From the information and concerning the historical development of the tafseer, its correct methodology, and examples of deviant tafseers, the following conditions could be deduced as necessary for the achievement of an authentic tafseer of Qur’aan. Conversely, the omission of any one of the following conditions will more than likely result in a distorted interpretation of the Qur’aan:
The mufassir first and foremost must possess a true belief in Islam for his or her tafseer to be pure and free from heresy or gross errors. Sincerely believing in Islam does not automatically mean that one who does so has true belief in Islam. A true or correct belief exists only when one’s conception of Islam coincides with that of the Prophet (ﷺ) and his companions.
Ignorance of what constitutes correct belief in Islam will almost certainly lead the mufassir into incorrect explanations. Such an individual will be unable to distinguish between a correct interpretation and an incorrect one. Consequently, he or she will have to rely on their personal judgment, which would be impaired due to their ignorance. Correct belief is also non-sectarian. Such a belief frees the mufassir from the damaging influence of philosophies, schools of thought (math-habs), movements, and sects.
The mufassir does not approach the Qur’aan with preconceived ideas and notions for which he or she wishes to find support in the Qur’aan. Such an approach invariably leads to misinterpretations and sectarian explanations.
All honest attempts at tafseer must begin with the tafseer of the Qur’aan by Qur’aan itself. What remains unexplained must then be sought in the Sunnah. If the tafseer still cannot be found, the explanations of the sahaabah and their students must then be turned to. That which is left after the preceding steps can be found in the language of the Qur’aan.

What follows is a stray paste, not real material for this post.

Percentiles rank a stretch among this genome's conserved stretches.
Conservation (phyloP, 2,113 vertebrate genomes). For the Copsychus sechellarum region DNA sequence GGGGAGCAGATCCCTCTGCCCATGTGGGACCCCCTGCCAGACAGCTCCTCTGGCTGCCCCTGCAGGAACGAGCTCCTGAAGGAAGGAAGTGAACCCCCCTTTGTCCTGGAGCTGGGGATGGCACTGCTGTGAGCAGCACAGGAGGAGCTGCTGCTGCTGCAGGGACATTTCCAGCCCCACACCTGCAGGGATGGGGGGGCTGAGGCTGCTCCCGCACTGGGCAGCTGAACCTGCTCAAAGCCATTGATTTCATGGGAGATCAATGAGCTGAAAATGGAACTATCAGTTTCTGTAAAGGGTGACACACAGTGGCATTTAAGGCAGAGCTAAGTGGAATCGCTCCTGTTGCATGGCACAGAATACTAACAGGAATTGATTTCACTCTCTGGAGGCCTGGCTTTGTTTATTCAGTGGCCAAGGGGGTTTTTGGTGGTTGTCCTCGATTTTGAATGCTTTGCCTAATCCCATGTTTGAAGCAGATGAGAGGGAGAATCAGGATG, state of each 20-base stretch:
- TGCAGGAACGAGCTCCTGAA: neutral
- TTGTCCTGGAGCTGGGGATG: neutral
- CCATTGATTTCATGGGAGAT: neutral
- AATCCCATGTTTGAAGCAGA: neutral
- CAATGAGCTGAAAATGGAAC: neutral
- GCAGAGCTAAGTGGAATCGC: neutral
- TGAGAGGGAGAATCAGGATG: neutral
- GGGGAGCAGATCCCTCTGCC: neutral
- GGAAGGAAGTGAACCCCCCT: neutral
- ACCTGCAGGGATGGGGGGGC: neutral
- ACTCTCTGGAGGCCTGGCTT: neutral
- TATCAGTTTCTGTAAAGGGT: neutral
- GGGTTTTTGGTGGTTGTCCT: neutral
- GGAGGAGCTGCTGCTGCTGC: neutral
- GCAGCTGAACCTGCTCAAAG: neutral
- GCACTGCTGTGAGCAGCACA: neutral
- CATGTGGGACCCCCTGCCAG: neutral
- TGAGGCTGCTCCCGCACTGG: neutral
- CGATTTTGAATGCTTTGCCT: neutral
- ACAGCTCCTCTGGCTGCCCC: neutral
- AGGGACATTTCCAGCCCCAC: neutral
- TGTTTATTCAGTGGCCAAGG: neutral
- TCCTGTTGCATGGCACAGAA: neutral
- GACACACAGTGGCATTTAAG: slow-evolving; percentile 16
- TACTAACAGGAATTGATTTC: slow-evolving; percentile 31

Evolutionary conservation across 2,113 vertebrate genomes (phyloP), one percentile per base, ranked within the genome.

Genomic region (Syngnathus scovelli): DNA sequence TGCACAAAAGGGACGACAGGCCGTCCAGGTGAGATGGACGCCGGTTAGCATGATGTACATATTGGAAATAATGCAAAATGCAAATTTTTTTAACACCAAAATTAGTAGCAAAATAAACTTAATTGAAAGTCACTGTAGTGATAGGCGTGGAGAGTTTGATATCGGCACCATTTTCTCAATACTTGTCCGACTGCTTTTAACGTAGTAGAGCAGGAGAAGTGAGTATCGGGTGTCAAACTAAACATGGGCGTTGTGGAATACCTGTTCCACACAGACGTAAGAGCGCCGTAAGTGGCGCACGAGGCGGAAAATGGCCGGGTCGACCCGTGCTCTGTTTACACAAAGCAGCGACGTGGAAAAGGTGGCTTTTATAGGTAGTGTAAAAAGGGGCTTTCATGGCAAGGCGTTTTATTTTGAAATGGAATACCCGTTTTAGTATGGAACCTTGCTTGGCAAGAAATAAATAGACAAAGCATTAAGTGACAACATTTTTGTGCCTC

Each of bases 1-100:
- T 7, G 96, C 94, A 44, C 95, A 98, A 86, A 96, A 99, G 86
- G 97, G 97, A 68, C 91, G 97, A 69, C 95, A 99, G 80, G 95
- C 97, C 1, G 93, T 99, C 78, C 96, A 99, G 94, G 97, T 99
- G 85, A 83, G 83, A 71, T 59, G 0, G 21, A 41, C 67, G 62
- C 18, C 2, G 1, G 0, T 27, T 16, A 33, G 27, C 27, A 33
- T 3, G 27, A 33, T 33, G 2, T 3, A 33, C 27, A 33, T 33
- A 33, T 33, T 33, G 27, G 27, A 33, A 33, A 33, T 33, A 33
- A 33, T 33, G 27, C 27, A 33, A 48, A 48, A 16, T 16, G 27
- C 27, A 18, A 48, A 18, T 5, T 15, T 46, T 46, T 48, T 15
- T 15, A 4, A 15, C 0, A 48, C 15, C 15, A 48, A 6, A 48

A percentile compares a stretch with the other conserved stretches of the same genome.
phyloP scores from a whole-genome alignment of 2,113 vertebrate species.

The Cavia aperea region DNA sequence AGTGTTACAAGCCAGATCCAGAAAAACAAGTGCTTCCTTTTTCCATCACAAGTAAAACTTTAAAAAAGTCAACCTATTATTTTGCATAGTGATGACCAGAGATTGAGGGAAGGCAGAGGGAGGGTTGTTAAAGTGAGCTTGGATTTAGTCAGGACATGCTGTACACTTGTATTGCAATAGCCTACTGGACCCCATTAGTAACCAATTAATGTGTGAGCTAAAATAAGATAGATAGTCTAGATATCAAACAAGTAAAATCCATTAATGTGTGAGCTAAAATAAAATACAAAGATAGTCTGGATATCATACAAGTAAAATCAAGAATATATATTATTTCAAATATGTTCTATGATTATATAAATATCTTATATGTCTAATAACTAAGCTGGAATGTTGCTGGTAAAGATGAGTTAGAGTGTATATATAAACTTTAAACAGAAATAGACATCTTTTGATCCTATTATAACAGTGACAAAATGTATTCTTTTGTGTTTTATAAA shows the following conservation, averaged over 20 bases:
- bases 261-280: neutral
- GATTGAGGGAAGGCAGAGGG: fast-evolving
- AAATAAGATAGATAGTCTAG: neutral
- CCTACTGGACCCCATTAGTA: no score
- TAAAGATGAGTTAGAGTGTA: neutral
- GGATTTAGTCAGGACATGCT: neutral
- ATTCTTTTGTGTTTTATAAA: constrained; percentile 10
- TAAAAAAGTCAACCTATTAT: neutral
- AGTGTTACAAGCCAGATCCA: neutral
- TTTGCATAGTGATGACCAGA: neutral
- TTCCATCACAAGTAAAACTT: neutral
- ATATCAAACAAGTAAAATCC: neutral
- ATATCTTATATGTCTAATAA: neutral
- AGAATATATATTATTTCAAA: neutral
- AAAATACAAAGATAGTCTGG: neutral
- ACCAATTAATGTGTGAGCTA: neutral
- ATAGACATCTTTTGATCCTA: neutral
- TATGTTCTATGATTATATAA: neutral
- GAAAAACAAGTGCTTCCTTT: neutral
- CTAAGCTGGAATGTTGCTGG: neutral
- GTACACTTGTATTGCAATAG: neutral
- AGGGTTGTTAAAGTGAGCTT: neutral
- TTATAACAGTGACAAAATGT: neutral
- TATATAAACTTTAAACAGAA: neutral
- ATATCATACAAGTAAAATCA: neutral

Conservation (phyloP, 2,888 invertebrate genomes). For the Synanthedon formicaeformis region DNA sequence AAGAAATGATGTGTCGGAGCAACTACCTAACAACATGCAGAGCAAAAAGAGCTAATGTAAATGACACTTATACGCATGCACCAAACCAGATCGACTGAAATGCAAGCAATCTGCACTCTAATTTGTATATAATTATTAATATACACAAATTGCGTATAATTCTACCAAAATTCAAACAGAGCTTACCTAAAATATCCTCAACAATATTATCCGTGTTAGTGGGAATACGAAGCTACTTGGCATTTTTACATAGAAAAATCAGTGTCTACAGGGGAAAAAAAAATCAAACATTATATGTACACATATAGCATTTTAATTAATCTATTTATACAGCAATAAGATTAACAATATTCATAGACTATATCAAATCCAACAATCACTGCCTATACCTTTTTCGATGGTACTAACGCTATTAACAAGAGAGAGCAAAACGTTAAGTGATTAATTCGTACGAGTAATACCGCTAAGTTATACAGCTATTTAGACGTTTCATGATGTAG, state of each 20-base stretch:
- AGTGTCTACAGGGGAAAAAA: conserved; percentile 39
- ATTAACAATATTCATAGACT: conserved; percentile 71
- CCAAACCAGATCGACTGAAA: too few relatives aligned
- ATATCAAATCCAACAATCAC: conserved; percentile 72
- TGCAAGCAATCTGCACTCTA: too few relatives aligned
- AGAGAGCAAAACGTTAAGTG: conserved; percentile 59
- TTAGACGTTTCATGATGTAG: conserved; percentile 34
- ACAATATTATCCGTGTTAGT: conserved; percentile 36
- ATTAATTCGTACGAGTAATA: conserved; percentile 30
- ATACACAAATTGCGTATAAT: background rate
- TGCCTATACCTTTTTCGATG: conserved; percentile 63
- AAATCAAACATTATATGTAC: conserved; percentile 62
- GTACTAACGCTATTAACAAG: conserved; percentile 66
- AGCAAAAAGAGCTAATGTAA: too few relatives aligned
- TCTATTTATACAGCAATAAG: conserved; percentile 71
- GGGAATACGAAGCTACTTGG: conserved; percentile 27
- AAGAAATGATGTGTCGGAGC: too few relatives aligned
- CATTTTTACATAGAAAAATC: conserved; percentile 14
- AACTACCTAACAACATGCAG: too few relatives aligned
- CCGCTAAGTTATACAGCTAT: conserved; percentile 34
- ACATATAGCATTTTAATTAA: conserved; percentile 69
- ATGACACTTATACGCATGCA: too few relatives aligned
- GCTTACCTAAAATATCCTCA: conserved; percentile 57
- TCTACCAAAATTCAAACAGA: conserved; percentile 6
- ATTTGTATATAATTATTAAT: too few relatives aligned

Such an approach to tafseer takes into account Allah’s role as the revealer and explainer of His revelation, the Prophet’s role as the practical interpreter of Allah’s revelation, the sahaabah and their students’ roles as the conveyers of Allah’s revelation and the Prophet’s interpretation and application of it, and the role of classical Arabic as the vehicle in which the revelation and its explanation were transmitted.
Any other approach negates one or more of these vital roles and implies either a claim of direct revelation from God or an understanding superior to that of the Prophet (ﷺ) and his companions. A brief glance at the tafseer of those ignoring these steps will expose their claims to divine revelation cloaked in terms like “ilhaam” (inspiration) and “ kashf” (illumination).
The mufassir must have working knowledge of classical Arabic, its grammatical constructions, and its figures of speech, because this is the language of the Qur’aan. Any tafseer which is based solely on a translation of some of the meanings of the Qur’aan will be liable to distortion. As Mujaahid, the student of Ibn ‘Abbaas, said,
“It is not allowable for anyone who believes in Allaah and the Last Day to explain Allaah’s Book if he is not knowledgeable in the Arabic language.”
The mufassir should also know the other Islaamic sciences which are connected in one way or another to the Qur’aan, such as hadeeth and fiqh. He should be familiar with the science of hadeeth in order to make sure that explanations attributed to the Prophet (ﷺ) or his companions that he uses in his tafseer are authentic. He should also know the fundamental principles of fiqh (usool al-fiqh) in order to accurately extract or deduce Islaamic law from its passages.
Without a correct understanding of these two sciences, the mufassir could not possibly escape including in his tafseer a wealth of misinformation, since the body of weak and fabricated narrations is quite vast and the schools of fiqh (Islaamic law) and their methods are many and varied.